TYRON Woodhead, gunned down on his doorstep, had led an ‘ordinary, hard-working, married life’ for more than 20 years.
Married to wife Gillian, a doting father to their daughter Shannon, and loved by his parents Jim and Jen, Mr Woodhead worked as a delivery driver for Longleys Building Supplies in Rotherham.
In 2007 he was hailed a hero after leaping from his wagon and running to the aid of a screaming woman being stabbed to death by a knife-wielding ex.
Mr Woodhead was later awarded £400 from public funds, and a national Jill Dando prize for his bravery in trying in vain to save the life of Doreen Corbett from the attack by Philip Stier.
“I never even thought about the danger,” he said at the time. “I just heard a lady screaming. I did what I’d expect everyone to do, but people were just driving by.”
So the father-of-one’s own tragic violent death was made even worse - by the fact his loving family had no idea he had also started dealing secretly in crack cocaine, Sheffield Crown Court heard.
Around two years before his death, Mr Woodhead began peddling crack from a ‘shop’ he set up at his home in Wath, prosecutor Jonathan Sharp told the court.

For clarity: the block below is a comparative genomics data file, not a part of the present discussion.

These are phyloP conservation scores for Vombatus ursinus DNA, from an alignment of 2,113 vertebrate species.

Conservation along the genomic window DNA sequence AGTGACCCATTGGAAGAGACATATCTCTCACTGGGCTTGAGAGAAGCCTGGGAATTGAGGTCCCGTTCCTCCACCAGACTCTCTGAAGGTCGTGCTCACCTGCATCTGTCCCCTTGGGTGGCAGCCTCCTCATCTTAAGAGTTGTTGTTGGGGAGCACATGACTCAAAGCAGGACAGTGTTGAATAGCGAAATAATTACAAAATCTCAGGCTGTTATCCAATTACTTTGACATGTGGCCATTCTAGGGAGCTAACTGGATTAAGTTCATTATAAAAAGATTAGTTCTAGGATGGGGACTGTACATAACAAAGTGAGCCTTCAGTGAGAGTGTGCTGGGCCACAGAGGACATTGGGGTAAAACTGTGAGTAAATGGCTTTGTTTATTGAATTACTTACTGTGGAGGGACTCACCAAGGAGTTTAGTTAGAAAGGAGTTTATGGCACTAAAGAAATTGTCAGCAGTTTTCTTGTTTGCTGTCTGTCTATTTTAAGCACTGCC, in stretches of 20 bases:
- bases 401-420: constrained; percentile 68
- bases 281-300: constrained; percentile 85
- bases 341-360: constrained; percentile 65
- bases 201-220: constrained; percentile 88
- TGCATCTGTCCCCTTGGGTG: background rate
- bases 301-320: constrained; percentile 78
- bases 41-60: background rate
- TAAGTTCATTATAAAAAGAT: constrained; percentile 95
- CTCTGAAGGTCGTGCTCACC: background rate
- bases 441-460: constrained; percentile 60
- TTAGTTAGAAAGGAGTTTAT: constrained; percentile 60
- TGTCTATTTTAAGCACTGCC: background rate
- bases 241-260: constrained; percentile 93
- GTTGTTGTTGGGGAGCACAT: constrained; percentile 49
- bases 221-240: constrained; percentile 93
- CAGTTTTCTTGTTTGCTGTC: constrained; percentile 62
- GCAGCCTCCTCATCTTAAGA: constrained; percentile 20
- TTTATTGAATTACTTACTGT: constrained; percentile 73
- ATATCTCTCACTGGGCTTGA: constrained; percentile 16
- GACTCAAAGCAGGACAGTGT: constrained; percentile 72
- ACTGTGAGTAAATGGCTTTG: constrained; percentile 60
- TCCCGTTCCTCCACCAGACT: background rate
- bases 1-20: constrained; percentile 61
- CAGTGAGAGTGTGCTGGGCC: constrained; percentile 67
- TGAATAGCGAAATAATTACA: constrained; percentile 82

And it was that descent into drug dealing that eventually led to his demise, after he came to the attention of crooks Nathan Wingfield, Stephen Rodgers and their associates, who decided to ‘tax’ him - steal his money and drugs by threatening violence.
Mr Sharp said Mr Woodhead’s family had been devastated by the revelations about his double life.
Widow Gillian was still too upset to talk, and Mr Woodhead’s father James ‘speaks as a loving father and of the great loss this has had on the family’, Mr Sharp said.
“The loss of his son is perhaps made more acute by the difficult realisation they had no idea of the circumstances that led Mr Woodhead to be the subject of this attack,” he added.
Det Supt Matt Fenwick told The Star: “It has been a difficult and complex inquiry. We have run a large scale investigation into this from the day Tyron was shot.
“We had a significant number of officers who worked tirelessly on the investigation.”
Sentencing Wingfield and Rodgers for manslaughter, Judge Roger Keen QC told the pair: “There is nothing I can do by way of my sentence to repair the damage, hurt and distress for which you are responsible.”